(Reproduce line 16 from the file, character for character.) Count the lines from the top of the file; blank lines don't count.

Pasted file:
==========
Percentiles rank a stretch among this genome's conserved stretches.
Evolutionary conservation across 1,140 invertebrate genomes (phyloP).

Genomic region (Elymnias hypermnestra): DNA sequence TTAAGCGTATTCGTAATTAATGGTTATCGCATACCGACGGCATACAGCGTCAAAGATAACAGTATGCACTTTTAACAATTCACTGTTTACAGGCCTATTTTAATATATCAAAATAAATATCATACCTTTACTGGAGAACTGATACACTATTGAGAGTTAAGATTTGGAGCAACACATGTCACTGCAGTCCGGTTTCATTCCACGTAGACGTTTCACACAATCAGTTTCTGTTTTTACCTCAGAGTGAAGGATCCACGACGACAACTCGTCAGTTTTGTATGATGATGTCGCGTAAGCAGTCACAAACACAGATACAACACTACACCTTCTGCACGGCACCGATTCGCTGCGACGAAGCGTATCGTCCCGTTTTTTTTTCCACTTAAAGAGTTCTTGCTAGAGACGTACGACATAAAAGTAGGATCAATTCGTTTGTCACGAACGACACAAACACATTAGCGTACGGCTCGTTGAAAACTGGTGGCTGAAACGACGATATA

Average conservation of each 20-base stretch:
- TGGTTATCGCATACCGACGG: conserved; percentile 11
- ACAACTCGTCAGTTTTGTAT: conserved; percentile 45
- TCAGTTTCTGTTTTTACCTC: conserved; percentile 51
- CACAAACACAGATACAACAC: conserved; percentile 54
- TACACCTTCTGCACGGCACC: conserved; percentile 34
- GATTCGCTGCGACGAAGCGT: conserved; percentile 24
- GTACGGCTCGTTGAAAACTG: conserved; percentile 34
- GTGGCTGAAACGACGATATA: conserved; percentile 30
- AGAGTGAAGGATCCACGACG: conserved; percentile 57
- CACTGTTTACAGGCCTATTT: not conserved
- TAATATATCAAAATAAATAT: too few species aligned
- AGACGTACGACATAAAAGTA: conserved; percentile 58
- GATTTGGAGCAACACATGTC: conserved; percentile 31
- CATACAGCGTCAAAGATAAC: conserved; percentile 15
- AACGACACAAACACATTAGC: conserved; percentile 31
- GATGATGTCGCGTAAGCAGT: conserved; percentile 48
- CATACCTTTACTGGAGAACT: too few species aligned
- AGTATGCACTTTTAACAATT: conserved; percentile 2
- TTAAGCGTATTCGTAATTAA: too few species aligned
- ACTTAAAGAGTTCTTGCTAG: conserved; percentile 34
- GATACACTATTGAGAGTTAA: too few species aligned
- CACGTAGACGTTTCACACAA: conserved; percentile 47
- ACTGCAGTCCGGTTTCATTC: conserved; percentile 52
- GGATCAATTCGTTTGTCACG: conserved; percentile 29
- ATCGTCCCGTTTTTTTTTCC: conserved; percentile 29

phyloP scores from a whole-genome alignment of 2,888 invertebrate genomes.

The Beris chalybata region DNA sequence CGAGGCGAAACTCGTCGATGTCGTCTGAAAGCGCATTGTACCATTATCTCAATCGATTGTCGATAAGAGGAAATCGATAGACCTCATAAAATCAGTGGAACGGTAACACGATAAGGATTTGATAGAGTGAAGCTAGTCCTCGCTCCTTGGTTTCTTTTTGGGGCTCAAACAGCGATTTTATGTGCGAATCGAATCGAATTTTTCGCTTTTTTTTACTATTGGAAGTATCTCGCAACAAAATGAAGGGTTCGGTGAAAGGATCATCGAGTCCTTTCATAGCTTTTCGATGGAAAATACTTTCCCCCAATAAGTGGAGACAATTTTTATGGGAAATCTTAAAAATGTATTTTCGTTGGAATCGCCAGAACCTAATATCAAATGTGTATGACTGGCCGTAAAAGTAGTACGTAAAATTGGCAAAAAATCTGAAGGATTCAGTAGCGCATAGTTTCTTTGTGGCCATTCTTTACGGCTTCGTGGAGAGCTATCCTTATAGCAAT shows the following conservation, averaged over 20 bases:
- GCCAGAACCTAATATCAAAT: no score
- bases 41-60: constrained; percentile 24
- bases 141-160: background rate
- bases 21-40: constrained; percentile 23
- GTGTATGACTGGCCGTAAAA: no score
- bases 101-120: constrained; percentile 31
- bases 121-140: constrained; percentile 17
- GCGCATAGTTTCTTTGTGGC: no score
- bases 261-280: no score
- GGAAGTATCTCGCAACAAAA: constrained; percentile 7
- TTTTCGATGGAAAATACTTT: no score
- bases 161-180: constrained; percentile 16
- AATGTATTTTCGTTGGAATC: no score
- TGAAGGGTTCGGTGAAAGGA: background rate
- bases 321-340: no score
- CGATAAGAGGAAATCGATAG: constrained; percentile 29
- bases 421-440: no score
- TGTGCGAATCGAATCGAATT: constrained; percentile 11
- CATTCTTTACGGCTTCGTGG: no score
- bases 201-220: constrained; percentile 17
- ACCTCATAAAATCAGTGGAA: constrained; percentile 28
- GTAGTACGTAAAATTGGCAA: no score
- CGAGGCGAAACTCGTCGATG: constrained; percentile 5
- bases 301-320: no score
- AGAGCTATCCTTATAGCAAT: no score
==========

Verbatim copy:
- AGACGTACGACATAAAAGTA: conserved; percentile 58